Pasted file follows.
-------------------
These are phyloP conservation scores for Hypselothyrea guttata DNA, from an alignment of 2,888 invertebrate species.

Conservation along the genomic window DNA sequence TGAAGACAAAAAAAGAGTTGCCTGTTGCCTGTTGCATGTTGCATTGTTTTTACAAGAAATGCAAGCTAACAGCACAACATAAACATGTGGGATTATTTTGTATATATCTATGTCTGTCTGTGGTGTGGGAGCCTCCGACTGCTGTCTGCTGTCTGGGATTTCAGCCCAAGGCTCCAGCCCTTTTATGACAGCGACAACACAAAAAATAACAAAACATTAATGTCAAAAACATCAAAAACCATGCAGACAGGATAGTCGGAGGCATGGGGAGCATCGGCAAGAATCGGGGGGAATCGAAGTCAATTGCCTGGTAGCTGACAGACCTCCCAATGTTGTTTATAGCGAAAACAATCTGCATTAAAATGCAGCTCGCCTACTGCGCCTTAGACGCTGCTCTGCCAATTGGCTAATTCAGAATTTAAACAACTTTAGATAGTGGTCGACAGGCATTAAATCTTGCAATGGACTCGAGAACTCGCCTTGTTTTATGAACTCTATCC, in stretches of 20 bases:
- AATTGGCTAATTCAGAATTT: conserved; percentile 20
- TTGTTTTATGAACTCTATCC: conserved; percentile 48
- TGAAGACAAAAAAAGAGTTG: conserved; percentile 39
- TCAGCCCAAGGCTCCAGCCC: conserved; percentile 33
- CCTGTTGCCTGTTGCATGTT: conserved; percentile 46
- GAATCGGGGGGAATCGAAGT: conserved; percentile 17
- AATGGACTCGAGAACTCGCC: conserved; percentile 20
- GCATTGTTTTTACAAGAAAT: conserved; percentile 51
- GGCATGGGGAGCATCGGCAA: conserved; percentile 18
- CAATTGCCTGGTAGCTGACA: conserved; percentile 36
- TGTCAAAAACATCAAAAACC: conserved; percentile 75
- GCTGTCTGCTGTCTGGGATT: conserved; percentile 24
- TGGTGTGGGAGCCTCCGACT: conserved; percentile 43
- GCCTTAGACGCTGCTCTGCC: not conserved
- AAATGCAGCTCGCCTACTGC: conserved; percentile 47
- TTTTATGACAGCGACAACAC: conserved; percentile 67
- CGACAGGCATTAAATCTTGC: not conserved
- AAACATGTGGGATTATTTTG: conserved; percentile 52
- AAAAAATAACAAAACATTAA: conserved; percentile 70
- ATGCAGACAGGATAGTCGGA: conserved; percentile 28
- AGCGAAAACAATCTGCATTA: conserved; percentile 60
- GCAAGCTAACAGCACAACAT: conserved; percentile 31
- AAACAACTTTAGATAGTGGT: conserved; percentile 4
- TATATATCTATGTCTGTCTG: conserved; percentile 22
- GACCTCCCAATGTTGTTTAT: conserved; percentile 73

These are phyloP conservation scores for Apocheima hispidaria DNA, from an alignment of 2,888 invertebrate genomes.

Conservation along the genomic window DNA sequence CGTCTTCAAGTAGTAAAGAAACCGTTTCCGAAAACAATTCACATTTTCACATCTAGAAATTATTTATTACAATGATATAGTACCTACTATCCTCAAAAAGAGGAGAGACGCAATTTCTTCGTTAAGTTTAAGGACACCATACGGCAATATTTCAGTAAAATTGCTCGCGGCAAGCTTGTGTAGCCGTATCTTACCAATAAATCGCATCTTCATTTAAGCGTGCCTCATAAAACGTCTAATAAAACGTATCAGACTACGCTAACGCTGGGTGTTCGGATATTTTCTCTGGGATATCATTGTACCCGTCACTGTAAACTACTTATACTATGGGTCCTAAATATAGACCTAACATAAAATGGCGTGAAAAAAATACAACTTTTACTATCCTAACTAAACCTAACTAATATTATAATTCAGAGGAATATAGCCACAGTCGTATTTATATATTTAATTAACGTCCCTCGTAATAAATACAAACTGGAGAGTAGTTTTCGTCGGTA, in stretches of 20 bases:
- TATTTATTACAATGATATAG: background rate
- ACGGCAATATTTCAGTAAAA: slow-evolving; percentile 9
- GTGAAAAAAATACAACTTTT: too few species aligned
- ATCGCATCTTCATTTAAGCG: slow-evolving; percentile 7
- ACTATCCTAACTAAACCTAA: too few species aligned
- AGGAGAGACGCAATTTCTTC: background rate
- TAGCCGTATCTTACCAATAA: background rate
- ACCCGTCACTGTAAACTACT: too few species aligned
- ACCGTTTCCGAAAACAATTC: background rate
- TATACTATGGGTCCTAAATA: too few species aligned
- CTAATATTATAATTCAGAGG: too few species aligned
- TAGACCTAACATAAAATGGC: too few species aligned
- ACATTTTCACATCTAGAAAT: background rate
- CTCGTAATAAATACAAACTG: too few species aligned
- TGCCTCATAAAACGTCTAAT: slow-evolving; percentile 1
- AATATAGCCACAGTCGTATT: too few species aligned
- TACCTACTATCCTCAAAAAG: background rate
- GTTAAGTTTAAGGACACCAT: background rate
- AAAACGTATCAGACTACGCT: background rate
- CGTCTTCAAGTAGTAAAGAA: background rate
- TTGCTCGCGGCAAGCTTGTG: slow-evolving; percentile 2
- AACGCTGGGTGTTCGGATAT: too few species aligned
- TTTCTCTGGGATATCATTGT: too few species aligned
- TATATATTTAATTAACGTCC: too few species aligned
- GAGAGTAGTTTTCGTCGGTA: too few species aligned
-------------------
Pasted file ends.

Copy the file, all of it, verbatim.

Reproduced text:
These are phyloP conservation scores for Hypselothyrea guttata DNA, from an alignment of 2,888 invertebrate species.

Conservation along the genomic window DNA sequence TGAAGACAAAAAAAGAGTTGCCTGTTGCCTGTTGCATGTTGCATTGTTTTTACAAGAAATGCAAGCTAACAGCACAACATAAACATGTGGGATTATTTTGTATATATCTATGTCTGTCTGTGGTGTGGGAGCCTCCGACTGCTGTCTGCTGTCTGGGATTTCAGCCCAAGGCTCCAGCCCTTTTATGACAGCGACAACACAAAAAATAACAAAACATTAATGTCAAAAACATCAAAAACCATGCAGACAGGATAGTCGGAGGCATGGGGAGCATCGGCAAGAATCGGGGGGAATCGAAGTCAATTGCCTGGTAGCTGACAGACCTCCCAATGTTGTTTATAGCGAAAACAATCTGCATTAAAATGCAGCTCGCCTACTGCGCCTTAGACGCTGCTCTGCCAATTGGCTAATTCAGAATTTAAACAACTTTAGATAGTGGTCGACAGGCATTAAATCTTGCAATGGACTCGAGAACTCGCCTTGTTTTATGAACTCTATCC, in stretches of 20 bases:
- AATTGGCTAATTCAGAATTT: conserved; percentile 20
- TTGTTTTATGAACTCTATCC: conserved; percentile 48
- TGAAGACAAAAAAAGAGTTG: conserved; percentile 39
- TCAGCCCAAGGCTCCAGCCC: conserved; percentile 33
- CCTGTTGCCTGTTGCATGTT: conserved; percentile 46
- GAATCGGGGGGAATCGAAGT: conserved; percentile 17
- AATGGACTCGAGAACTCGCC: conserved; percentile 20
- GCATTGTTTTTACAAGAAAT: conserved; percentile 51
- GGCATGGGGAGCATCGGCAA: conserved; percentile 18
- CAATTGCCTGGTAGCTGACA: conserved; percentile 36
- TGTCAAAAACATCAAAAACC: conserved; percentile 75
- GCTGTCTGCTGTCTGGGATT: conserved; percentile 24
- TGGTGTGGGAGCCTCCGACT: conserved; percentile 43
- GCCTTAGACGCTGCTCTGCC: not conserved
- AAATGCAGCTCGCCTACTGC: conserved; percentile 47
- TTTTATGACAGCGACAACAC: conserved; percentile 67
- CGACAGGCATTAAATCTTGC: not conserved
- AAACATGTGGGATTATTTTG: conserved; percentile 52
- AAAAAATAACAAAACATTAA: conserved; percentile 70
- ATGCAGACAGGATAGTCGGA: conserved; percentile 28
- AGCGAAAACAATCTGCATTA: conserved; percentile 60
- GCAAGCTAACAGCACAACAT: conserved; percentile 31
- AAACAACTTTAGATAGTGGT: conserved; percentile 4
- TATATATCTATGTCTGTCTG: conserved; percentile 22
- GACCTCCCAATGTTGTTTAT: conserved; percentile 73

These are phyloP conservation scores for Apocheima hispidaria DNA, from an alignment of 2,888 invertebrate genomes.

Conservation along the genomic window DNA sequence CGTCTTCAAGTAGTAAAGAAACCGTTTCCGAAAACAATTCACATTTTCACATCTAGAAATTATTTATTACAATGATATAGTACCTACTATCCTCAAAAAGAGGAGAGACGCAATTTCTTCGTTAAGTTTAAGGACACCATACGGCAATATTTCAGTAAAATTGCTCGCGGCAAGCTTGTGTAGCCGTATCTTACCAATAAATCGCATCTTCATTTAAGCGTGCCTCATAAAACGTCTAATAAAACGTATCAGACTACGCTAACGCTGGGTGTTCGGATATTTTCTCTGGGATATCATTGTACCCGTCACTGTAAACTACTTATACTATGGGTCCTAAATATAGACCTAACATAAAATGGCGTGAAAAAAATACAACTTTTACTATCCTAACTAAACCTAACTAATATTATAATTCAGAGGAATATAGCCACAGTCGTATTTATATATTTAATTAACGTCCCTCGTAATAAATACAAACTGGAGAGTAGTTTTCGTCGGTA, in stretches of 20 bases:
- TATTTATTACAATGATATAG: background rate
- ACGGCAATATTTCAGTAAAA: slow-evolving; percentile 9
- GTGAAAAAAATACAACTTTT: too few species aligned
- ATCGCATCTTCATTTAAGCG: slow-evolving; percentile 7
- ACTATCCTAACTAAACCTAA: too few species aligned
- AGGAGAGACGCAATTTCTTC: background rate
- TAGCCGTATCTTACCAATAA: background rate
- ACCCGTCACTGTAAACTACT: too few species aligned
- ACCGTTTCCGAAAACAATTC: background rate
- TATACTATGGGTCCTAAATA: too few species aligned
- CTAATATTATAATTCAGAGG: too few species aligned
- TAGACCTAACATAAAATGGC: too few species aligned
- ACATTTTCACATCTAGAAAT: background rate
- CTCGTAATAAATACAAACTG: too few species aligned
- TGCCTCATAAAACGTCTAAT: slow-evolving; percentile 1
- AATATAGCCACAGTCGTATT: too few species aligned
- TACCTACTATCCTCAAAAAG: background rate
- GTTAAGTTTAAGGACACCAT: background rate
- AAAACGTATCAGACTACGCT: background rate
- CGTCTTCAAGTAGTAAAGAA: background rate
- TTGCTCGCGGCAAGCTTGTG: slow-evolving; percentile 2
- AACGCTGGGTGTTCGGATAT: too few species aligned
- TTTCTCTGGGATATCATTGT: too few species aligned
- TATATATTTAATTAACGTCC: too few species aligned
- GAGAGTAGTTTTCGTCGGTA: too few species aligned